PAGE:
For me, the two most important principles in programming are, in order, DRY and YAGNI. Most of my coding decisions ends up respecting one or the other. For some reason YAGNI seems to be less well known. In my experience one tends to get less pushback for DRY – it’s the accepted best practice. But YAGNI seems to need more persuasion, and I’m not entirely sure why.
I’m converted: I love red diffs. I don’t even look at the red sections during code review. Do the tests still pass? Ship it! The thing is that, despite me being a programmer and my “one job” (not really, but you know what I mean) being to write code, I hate code and want the least of it in my project. I mean it.
Code that doesn’t exist is excellent. It doesn’t have to be read, and therefore doesn’t need to be understood, which means it can’t confuse anyone. It doesn’t have bugs. It doesn’t need to be tested. What’s not to like?
And yet, in project after project, one sees code commented out for mostly no good reason. My personal “favourite” (by which I mean I froth at the mouth) is C or C++ code with #if 0 / #endif pairs. In one project there were even multiple of those, and nested to boot.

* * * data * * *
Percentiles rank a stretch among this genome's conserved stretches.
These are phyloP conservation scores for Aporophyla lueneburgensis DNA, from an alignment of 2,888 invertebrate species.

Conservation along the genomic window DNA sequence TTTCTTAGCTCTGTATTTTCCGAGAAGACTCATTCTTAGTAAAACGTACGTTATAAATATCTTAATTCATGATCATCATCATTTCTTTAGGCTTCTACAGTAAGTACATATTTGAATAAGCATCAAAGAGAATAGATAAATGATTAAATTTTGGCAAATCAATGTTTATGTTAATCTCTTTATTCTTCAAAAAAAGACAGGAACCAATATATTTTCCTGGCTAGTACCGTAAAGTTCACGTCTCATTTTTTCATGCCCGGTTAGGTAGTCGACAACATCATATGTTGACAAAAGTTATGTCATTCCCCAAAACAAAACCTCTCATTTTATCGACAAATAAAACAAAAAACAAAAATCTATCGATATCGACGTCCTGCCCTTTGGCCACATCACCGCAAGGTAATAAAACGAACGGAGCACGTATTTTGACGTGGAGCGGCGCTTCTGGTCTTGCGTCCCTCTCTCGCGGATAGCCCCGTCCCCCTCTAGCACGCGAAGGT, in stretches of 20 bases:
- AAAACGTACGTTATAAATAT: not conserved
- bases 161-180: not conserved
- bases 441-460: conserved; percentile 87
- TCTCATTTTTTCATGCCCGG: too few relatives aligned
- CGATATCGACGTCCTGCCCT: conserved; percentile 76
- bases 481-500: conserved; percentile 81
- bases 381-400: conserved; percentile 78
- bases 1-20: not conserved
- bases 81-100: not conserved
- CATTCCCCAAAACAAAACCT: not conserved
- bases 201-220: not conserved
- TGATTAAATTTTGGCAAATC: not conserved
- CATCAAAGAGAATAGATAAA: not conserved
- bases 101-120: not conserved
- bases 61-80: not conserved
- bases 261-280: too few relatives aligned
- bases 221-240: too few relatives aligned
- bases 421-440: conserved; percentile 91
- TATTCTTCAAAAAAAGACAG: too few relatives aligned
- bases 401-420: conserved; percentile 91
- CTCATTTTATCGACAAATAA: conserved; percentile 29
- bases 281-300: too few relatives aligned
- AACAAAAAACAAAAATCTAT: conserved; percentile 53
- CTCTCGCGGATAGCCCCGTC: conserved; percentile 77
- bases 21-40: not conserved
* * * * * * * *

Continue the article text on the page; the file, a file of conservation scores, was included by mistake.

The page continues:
Maybe it has to do with not trusting version control. If all you’ve ever used is one of those ancient paid-for systems (not naming any names but you can guess) and have never felt the bliss that is working with git or Mercurial then maybe it’s understandable. Because it might actually be hard to go look at the history and find when you deleted something or why. But these days? No excuse: git grep that_thing_that_I_remember_that_isn’t here_anymore.
And never mind that, in my experience at least, the times anybody goes code spelunking for deleted code are so few and far between that the trade-off is obvious. Code that hasn’t but should be deleted gets in the way. That’s a real cost, paid every day, and for… what? Because someone someday might need that snippet and it takes them an extra minute to find it?
YAGNI. Delete and move on.